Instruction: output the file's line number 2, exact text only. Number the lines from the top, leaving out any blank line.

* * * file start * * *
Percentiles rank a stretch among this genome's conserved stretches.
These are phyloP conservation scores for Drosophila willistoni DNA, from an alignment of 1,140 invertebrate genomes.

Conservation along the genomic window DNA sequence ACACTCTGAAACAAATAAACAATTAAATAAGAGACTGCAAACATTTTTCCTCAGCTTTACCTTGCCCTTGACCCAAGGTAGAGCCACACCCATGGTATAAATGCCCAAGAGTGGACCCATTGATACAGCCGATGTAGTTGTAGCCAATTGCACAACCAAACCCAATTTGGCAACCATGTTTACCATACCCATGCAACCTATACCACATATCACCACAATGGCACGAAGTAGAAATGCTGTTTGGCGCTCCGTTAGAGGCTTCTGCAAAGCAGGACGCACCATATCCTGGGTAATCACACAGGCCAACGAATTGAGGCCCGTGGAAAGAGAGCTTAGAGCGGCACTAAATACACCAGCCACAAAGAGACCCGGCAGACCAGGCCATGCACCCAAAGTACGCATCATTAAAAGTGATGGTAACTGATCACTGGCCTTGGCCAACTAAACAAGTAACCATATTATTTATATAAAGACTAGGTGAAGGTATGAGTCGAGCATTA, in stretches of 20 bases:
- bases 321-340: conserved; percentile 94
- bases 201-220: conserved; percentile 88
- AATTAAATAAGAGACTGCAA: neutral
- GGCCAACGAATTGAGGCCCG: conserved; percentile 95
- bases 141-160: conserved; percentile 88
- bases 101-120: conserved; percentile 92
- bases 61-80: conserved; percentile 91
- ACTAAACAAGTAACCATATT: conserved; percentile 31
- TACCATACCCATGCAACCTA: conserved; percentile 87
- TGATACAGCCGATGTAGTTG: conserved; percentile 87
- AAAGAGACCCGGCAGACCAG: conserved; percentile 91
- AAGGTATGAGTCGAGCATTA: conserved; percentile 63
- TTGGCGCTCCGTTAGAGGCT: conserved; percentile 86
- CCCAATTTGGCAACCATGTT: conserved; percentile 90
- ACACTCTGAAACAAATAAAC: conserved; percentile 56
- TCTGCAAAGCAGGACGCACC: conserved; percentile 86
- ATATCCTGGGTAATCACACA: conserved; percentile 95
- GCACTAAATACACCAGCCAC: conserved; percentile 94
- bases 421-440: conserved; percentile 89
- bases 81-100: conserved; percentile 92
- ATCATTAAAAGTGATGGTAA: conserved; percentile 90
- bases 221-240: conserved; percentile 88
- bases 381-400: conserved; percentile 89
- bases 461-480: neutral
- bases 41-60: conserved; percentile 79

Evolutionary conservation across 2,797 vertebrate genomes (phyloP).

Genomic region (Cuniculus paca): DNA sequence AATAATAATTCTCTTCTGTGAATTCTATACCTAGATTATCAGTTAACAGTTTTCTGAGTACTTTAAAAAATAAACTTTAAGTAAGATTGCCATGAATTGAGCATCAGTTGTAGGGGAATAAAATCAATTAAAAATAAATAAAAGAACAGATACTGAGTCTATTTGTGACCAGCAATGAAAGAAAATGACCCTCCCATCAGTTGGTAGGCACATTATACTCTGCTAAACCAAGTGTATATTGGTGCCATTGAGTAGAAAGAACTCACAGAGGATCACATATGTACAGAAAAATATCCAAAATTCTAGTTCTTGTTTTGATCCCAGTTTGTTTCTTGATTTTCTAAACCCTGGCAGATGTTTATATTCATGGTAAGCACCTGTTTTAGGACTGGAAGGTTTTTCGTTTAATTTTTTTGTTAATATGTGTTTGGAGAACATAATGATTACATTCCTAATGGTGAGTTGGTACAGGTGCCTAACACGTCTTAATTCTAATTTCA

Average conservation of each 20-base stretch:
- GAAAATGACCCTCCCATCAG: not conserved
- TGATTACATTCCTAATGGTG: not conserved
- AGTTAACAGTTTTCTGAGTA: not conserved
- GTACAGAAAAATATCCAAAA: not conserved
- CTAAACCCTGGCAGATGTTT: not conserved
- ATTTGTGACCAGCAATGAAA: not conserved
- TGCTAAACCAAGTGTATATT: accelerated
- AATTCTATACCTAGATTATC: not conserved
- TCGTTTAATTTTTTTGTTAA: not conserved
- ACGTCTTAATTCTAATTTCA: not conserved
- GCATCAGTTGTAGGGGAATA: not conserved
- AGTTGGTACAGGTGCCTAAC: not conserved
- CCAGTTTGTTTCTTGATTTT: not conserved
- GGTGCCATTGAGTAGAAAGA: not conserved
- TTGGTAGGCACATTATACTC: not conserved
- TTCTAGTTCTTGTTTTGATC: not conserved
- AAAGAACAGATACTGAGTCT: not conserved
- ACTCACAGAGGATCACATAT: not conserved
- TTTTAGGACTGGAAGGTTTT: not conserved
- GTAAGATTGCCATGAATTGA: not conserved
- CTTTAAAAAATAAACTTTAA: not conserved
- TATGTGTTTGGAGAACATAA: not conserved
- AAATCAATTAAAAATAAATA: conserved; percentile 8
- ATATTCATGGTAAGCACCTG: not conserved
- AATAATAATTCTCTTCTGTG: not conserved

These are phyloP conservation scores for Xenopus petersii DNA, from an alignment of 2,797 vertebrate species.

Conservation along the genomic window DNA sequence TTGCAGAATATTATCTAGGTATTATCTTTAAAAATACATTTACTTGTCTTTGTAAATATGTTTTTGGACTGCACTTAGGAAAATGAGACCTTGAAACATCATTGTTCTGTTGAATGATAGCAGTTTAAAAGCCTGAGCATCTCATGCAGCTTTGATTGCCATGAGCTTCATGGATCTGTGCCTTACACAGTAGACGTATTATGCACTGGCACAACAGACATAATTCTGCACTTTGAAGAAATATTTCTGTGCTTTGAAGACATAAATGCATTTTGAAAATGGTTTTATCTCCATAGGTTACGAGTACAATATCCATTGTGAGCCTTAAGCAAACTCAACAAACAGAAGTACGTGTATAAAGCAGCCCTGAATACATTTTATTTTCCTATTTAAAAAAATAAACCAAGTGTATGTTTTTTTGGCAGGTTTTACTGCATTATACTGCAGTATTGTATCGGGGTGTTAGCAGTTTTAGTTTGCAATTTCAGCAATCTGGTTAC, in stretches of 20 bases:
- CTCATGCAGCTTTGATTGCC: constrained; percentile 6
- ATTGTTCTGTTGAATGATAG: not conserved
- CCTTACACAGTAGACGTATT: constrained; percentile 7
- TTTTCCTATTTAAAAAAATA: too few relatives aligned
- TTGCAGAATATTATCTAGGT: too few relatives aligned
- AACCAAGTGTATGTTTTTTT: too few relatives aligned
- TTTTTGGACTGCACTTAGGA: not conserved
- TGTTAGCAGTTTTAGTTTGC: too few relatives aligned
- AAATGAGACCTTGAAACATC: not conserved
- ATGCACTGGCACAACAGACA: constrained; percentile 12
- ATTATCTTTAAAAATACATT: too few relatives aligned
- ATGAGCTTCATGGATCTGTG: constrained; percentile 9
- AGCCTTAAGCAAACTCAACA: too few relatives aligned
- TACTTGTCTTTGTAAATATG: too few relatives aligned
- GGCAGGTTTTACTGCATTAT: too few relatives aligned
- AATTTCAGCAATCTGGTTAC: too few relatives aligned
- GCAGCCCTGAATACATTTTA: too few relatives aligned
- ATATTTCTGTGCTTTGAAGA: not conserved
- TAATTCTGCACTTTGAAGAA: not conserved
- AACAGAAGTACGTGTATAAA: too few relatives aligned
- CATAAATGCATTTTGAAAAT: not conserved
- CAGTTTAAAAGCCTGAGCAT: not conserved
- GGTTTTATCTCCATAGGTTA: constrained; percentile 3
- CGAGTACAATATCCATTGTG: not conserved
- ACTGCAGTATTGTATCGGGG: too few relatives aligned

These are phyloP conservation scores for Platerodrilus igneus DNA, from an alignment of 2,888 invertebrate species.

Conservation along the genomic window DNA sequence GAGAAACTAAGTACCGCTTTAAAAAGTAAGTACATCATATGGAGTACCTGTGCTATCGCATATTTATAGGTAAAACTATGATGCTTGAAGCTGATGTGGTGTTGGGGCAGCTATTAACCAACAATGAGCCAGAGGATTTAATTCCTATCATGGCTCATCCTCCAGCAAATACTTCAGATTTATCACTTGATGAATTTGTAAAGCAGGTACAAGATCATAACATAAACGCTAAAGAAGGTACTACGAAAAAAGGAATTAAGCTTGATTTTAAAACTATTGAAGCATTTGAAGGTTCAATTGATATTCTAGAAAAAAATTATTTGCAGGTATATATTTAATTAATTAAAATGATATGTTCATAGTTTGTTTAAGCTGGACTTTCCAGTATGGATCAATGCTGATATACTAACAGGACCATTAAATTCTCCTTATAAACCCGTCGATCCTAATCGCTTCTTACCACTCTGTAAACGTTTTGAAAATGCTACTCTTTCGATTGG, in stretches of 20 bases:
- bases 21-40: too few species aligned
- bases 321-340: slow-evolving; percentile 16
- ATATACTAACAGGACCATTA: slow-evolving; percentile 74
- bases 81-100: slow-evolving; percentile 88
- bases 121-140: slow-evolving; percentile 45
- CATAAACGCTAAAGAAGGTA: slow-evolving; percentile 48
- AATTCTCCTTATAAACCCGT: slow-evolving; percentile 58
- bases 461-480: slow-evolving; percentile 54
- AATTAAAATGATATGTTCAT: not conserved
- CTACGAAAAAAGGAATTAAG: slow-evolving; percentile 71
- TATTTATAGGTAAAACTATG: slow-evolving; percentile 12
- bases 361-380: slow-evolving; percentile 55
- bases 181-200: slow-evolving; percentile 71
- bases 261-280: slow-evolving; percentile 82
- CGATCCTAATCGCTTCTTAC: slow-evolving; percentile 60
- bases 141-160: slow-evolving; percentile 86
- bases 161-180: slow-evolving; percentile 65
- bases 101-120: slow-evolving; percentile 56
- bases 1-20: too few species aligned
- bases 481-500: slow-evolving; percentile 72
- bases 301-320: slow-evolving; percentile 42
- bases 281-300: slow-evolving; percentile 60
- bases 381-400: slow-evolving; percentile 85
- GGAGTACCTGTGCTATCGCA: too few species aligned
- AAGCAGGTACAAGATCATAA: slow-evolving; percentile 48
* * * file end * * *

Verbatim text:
These are phyloP conservation scores for Drosophila willistoni DNA, from an alignment of 1,140 invertebrate genomes.